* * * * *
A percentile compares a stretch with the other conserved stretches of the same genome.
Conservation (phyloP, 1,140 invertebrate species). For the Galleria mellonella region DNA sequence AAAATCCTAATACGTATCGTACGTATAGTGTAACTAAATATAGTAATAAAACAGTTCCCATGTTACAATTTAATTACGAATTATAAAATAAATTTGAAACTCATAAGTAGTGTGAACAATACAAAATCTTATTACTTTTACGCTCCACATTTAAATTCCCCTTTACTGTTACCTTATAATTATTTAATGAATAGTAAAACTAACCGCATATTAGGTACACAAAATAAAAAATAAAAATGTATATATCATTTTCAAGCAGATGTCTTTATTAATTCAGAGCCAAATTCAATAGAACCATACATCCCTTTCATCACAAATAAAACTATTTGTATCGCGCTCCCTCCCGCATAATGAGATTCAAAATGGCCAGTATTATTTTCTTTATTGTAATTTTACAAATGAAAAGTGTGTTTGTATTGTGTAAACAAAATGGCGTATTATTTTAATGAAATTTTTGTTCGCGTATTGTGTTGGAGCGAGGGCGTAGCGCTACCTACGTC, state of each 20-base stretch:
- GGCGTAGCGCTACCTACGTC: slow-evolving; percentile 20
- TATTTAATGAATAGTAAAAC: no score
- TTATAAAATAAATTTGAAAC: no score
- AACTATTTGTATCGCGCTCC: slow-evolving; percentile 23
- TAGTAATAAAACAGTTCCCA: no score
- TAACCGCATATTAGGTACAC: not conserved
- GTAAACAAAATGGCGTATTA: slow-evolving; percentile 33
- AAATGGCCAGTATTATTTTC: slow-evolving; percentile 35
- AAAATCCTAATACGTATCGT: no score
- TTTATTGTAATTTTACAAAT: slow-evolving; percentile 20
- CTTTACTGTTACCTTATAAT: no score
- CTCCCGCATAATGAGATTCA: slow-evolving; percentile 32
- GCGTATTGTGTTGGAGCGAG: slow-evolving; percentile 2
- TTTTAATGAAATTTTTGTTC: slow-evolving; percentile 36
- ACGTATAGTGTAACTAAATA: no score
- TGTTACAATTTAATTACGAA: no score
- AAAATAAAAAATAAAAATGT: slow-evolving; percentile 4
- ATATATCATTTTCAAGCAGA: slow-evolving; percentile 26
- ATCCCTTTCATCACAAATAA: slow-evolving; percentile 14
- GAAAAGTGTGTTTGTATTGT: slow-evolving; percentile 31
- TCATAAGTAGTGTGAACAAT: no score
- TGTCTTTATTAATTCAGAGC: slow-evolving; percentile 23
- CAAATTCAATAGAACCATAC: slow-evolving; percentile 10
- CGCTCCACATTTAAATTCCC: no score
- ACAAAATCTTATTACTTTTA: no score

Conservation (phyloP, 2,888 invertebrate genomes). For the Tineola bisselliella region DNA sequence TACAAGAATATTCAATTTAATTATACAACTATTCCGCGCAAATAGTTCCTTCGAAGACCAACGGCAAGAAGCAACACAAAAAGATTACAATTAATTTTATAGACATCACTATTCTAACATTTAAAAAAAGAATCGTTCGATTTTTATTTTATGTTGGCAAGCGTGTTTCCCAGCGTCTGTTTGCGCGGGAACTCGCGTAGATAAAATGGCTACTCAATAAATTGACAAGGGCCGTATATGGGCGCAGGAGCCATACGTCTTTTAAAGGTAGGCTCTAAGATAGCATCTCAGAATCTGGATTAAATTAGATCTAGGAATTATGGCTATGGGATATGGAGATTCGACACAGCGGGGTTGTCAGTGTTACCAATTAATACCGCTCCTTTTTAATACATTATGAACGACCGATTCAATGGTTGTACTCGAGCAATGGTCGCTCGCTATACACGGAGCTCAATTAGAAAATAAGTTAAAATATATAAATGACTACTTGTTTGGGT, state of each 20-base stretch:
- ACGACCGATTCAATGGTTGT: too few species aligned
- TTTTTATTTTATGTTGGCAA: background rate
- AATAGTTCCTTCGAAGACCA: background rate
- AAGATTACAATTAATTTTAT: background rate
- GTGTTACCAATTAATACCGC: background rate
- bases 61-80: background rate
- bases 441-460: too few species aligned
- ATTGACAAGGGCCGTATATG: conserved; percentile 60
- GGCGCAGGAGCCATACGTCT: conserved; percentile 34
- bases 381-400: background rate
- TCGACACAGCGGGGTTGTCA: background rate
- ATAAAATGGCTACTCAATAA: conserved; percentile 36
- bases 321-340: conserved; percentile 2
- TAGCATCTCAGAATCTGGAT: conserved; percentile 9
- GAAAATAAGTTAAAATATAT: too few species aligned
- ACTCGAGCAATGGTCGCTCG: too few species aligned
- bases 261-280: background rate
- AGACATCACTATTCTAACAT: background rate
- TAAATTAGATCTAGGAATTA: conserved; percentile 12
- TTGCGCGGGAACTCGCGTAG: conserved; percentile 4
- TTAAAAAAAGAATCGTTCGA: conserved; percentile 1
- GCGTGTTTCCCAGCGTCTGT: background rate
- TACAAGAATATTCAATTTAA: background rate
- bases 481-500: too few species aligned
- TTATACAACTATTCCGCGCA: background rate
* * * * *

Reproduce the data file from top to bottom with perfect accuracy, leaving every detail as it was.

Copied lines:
A percentile compares a stretch with the other conserved stretches of the same genome.
Conservation (phyloP, 1,140 invertebrate species). For the Galleria mellonella region DNA sequence AAAATCCTAATACGTATCGTACGTATAGTGTAACTAAATATAGTAATAAAACAGTTCCCATGTTACAATTTAATTACGAATTATAAAATAAATTTGAAACTCATAAGTAGTGTGAACAATACAAAATCTTATTACTTTTACGCTCCACATTTAAATTCCCCTTTACTGTTACCTTATAATTATTTAATGAATAGTAAAACTAACCGCATATTAGGTACACAAAATAAAAAATAAAAATGTATATATCATTTTCAAGCAGATGTCTTTATTAATTCAGAGCCAAATTCAATAGAACCATACATCCCTTTCATCACAAATAAAACTATTTGTATCGCGCTCCCTCCCGCATAATGAGATTCAAAATGGCCAGTATTATTTTCTTTATTGTAATTTTACAAATGAAAAGTGTGTTTGTATTGTGTAAACAAAATGGCGTATTATTTTAATGAAATTTTTGTTCGCGTATTGTGTTGGAGCGAGGGCGTAGCGCTACCTACGTC, state of each 20-base stretch:
- GGCGTAGCGCTACCTACGTC: slow-evolving; percentile 20
- TATTTAATGAATAGTAAAAC: no score
- TTATAAAATAAATTTGAAAC: no score
- AACTATTTGTATCGCGCTCC: slow-evolving; percentile 23
- TAGTAATAAAACAGTTCCCA: no score
- TAACCGCATATTAGGTACAC: not conserved
- GTAAACAAAATGGCGTATTA: slow-evolving; percentile 33
- AAATGGCCAGTATTATTTTC: slow-evolving; percentile 35
- AAAATCCTAATACGTATCGT: no score
- TTTATTGTAATTTTACAAAT: slow-evolving; percentile 20
- CTTTACTGTTACCTTATAAT: no score
- CTCCCGCATAATGAGATTCA: slow-evolving; percentile 32
- GCGTATTGTGTTGGAGCGAG: slow-evolving; percentile 2
- TTTTAATGAAATTTTTGTTC: slow-evolving; percentile 36
- ACGTATAGTGTAACTAAATA: no score
- TGTTACAATTTAATTACGAA: no score
- AAAATAAAAAATAAAAATGT: slow-evolving; percentile 4
- ATATATCATTTTCAAGCAGA: slow-evolving; percentile 26
- ATCCCTTTCATCACAAATAA: slow-evolving; percentile 14
- GAAAAGTGTGTTTGTATTGT: slow-evolving; percentile 31
- TCATAAGTAGTGTGAACAAT: no score
- TGTCTTTATTAATTCAGAGC: slow-evolving; percentile 23
- CAAATTCAATAGAACCATAC: slow-evolving; percentile 10
- CGCTCCACATTTAAATTCCC: no score
- ACAAAATCTTATTACTTTTA: no score

Conservation (phyloP, 2,888 invertebrate genomes). For the Tineola bisselliella region DNA sequence TACAAGAATATTCAATTTAATTATACAACTATTCCGCGCAAATAGTTCCTTCGAAGACCAACGGCAAGAAGCAACACAAAAAGATTACAATTAATTTTATAGACATCACTATTCTAACATTTAAAAAAAGAATCGTTCGATTTTTATTTTATGTTGGCAAGCGTGTTTCCCAGCGTCTGTTTGCGCGGGAACTCGCGTAGATAAAATGGCTACTCAATAAATTGACAAGGGCCGTATATGGGCGCAGGAGCCATACGTCTTTTAAAGGTAGGCTCTAAGATAGCATCTCAGAATCTGGATTAAATTAGATCTAGGAATTATGGCTATGGGATATGGAGATTCGACACAGCGGGGTTGTCAGTGTTACCAATTAATACCGCTCCTTTTTAATACATTATGAACGACCGATTCAATGGTTGTACTCGAGCAATGGTCGCTCGCTATACACGGAGCTCAATTAGAAAATAAGTTAAAATATATAAATGACTACTTGTTTGGGT, state of each 20-base stretch:
- ACGACCGATTCAATGGTTGT: too few species aligned
- TTTTTATTTTATGTTGGCAA: background rate
- AATAGTTCCTTCGAAGACCA: background rate
- AAGATTACAATTAATTTTAT: background rate
- GTGTTACCAATTAATACCGC: background rate
- bases 61-80: background rate
- bases 441-460: too few species aligned
- ATTGACAAGGGCCGTATATG: conserved; percentile 60
- GGCGCAGGAGCCATACGTCT: conserved; percentile 34
- bases 381-400: background rate
- TCGACACAGCGGGGTTGTCA: background rate
- ATAAAATGGCTACTCAATAA: conserved; percentile 36
- bases 321-340: conserved; percentile 2
- TAGCATCTCAGAATCTGGAT: conserved; percentile 9
- GAAAATAAGTTAAAATATAT: too few species aligned
- ACTCGAGCAATGGTCGCTCG: too few species aligned
- bases 261-280: background rate
- AGACATCACTATTCTAACAT: background rate
- TAAATTAGATCTAGGAATTA: conserved; percentile 12
- TTGCGCGGGAACTCGCGTAG: conserved; percentile 4
- TTAAAAAAAGAATCGTTCGA: conserved; percentile 1
- GCGTGTTTCCCAGCGTCTGT: background rate
- TACAAGAATATTCAATTTAA: background rate
- bases 481-500: too few species aligned
- TTATACAACTATTCCGCGCA: background rate